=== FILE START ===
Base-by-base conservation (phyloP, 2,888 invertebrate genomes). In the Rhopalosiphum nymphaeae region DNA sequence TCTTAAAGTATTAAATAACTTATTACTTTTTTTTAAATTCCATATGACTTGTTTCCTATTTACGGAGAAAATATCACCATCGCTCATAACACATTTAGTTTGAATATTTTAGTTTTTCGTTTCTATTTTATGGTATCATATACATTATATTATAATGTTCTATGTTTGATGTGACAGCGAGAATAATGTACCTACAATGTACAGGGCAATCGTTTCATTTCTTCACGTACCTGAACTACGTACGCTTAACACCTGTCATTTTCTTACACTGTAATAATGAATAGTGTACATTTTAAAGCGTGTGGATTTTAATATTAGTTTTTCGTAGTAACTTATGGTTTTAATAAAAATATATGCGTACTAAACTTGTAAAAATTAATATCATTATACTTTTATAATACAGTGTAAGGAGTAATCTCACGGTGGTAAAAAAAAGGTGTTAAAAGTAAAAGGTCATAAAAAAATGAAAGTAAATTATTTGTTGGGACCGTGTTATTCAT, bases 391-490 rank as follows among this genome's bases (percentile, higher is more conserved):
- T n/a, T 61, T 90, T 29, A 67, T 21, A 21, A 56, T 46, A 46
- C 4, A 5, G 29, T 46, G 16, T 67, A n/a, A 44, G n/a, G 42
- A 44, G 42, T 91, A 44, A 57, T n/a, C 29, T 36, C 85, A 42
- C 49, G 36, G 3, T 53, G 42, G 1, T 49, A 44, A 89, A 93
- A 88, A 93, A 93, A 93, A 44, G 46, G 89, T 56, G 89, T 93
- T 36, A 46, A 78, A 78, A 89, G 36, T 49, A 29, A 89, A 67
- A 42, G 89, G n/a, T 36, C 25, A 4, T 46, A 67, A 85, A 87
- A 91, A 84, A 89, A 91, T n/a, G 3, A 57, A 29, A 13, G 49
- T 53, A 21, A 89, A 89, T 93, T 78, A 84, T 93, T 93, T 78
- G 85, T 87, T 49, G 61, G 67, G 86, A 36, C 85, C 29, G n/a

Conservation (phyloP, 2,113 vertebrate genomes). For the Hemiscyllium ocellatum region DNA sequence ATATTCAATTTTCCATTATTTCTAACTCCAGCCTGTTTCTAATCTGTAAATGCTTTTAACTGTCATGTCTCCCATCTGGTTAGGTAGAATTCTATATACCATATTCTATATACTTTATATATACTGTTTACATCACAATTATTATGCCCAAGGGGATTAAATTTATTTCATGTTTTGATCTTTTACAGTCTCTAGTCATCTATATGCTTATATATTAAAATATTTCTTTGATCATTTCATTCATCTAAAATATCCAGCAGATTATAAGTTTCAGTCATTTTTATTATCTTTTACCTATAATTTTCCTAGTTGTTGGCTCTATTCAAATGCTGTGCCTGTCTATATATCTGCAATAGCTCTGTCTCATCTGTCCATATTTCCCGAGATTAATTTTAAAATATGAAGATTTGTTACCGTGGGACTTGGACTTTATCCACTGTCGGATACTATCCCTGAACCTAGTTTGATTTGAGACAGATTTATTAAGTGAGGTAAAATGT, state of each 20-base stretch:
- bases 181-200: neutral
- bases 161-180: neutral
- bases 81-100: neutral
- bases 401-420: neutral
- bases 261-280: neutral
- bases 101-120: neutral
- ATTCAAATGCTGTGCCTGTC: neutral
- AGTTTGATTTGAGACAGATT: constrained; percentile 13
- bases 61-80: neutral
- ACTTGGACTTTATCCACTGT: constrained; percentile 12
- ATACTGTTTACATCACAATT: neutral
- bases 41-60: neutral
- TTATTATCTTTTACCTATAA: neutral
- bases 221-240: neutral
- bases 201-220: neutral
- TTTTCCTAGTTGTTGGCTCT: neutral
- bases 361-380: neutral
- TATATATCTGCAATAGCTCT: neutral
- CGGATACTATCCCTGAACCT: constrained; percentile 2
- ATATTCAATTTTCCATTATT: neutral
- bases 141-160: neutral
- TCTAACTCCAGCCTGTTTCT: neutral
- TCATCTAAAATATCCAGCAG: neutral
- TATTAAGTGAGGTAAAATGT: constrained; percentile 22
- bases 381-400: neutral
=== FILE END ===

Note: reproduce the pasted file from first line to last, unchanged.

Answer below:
Base-by-base conservation (phyloP, 2,888 invertebrate genomes). In the Rhopalosiphum nymphaeae region DNA sequence TCTTAAAGTATTAAATAACTTATTACTTTTTTTTAAATTCCATATGACTTGTTTCCTATTTACGGAGAAAATATCACCATCGCTCATAACACATTTAGTTTGAATATTTTAGTTTTTCGTTTCTATTTTATGGTATCATATACATTATATTATAATGTTCTATGTTTGATGTGACAGCGAGAATAATGTACCTACAATGTACAGGGCAATCGTTTCATTTCTTCACGTACCTGAACTACGTACGCTTAACACCTGTCATTTTCTTACACTGTAATAATGAATAGTGTACATTTTAAAGCGTGTGGATTTTAATATTAGTTTTTCGTAGTAACTTATGGTTTTAATAAAAATATATGCGTACTAAACTTGTAAAAATTAATATCATTATACTTTTATAATACAGTGTAAGGAGTAATCTCACGGTGGTAAAAAAAAGGTGTTAAAAGTAAAAGGTCATAAAAAAATGAAAGTAAATTATTTGTTGGGACCGTGTTATTCAT, bases 391-490 rank as follows among this genome's bases (percentile, higher is more conserved):
- T n/a, T 61, T 90, T 29, A 67, T 21, A 21, A 56, T 46, A 46
- C 4, A 5, G 29, T 46, G 16, T 67, A n/a, A 44, G n/a, G 42
- A 44, G 42, T 91, A 44, A 57, T n/a, C 29, T 36, C 85, A 42
- C 49, G 36, G 3, T 53, G 42, G 1, T 49, A 44, A 89, A 93
- A 88, A 93, A 93, A 93, A 44, G 46, G 89, T 56, G 89, T 93
- T 36, A 46, A 78, A 78, A 89, G 36, T 49, A 29, A 89, A 67
- A 42, G 89, G n/a, T 36, C 25, A 4, T 46, A 67, A 85, A 87
- A 91, A 84, A 89, A 91, T n/a, G 3, A 57, A 29, A 13, G 49
- T 53, A 21, A 89, A 89, T 93, T 78, A 84, T 93, T 93, T 78
- G 85, T 87, T 49, G 61, G 67, G 86, A 36, C 85, C 29, G n/a

Conservation (phyloP, 2,113 vertebrate genomes). For the Hemiscyllium ocellatum region DNA sequence ATATTCAATTTTCCATTATTTCTAACTCCAGCCTGTTTCTAATCTGTAAATGCTTTTAACTGTCATGTCTCCCATCTGGTTAGGTAGAATTCTATATACCATATTCTATATACTTTATATATACTGTTTACATCACAATTATTATGCCCAAGGGGATTAAATTTATTTCATGTTTTGATCTTTTACAGTCTCTAGTCATCTATATGCTTATATATTAAAATATTTCTTTGATCATTTCATTCATCTAAAATATCCAGCAGATTATAAGTTTCAGTCATTTTTATTATCTTTTACCTATAATTTTCCTAGTTGTTGGCTCTATTCAAATGCTGTGCCTGTCTATATATCTGCAATAGCTCTGTCTCATCTGTCCATATTTCCCGAGATTAATTTTAAAATATGAAGATTTGTTACCGTGGGACTTGGACTTTATCCACTGTCGGATACTATCCCTGAACCTAGTTTGATTTGAGACAGATTTATTAAGTGAGGTAAAATGT, state of each 20-base stretch:
- bases 181-200: neutral
- bases 161-180: neutral
- bases 81-100: neutral
- bases 401-420: neutral
- bases 261-280: neutral
- bases 101-120: neutral
- ATTCAAATGCTGTGCCTGTC: neutral
- AGTTTGATTTGAGACAGATT: constrained; percentile 13
- bases 61-80: neutral
- ACTTGGACTTTATCCACTGT: constrained; percentile 12
- ATACTGTTTACATCACAATT: neutral
- bases 41-60: neutral
- TTATTATCTTTTACCTATAA: neutral
- bases 221-240: neutral
- bases 201-220: neutral
- TTTTCCTAGTTGTTGGCTCT: neutral
- bases 361-380: neutral
- TATATATCTGCAATAGCTCT: neutral
- CGGATACTATCCCTGAACCT: constrained; percentile 2
- ATATTCAATTTTCCATTATT: neutral
- bases 141-160: neutral
- TCTAACTCCAGCCTGTTTCT: neutral
- TCATCTAAAATATCCAGCAG: neutral
- TATTAAGTGAGGTAAAATGT: constrained; percentile 22
- bases 381-400: neutral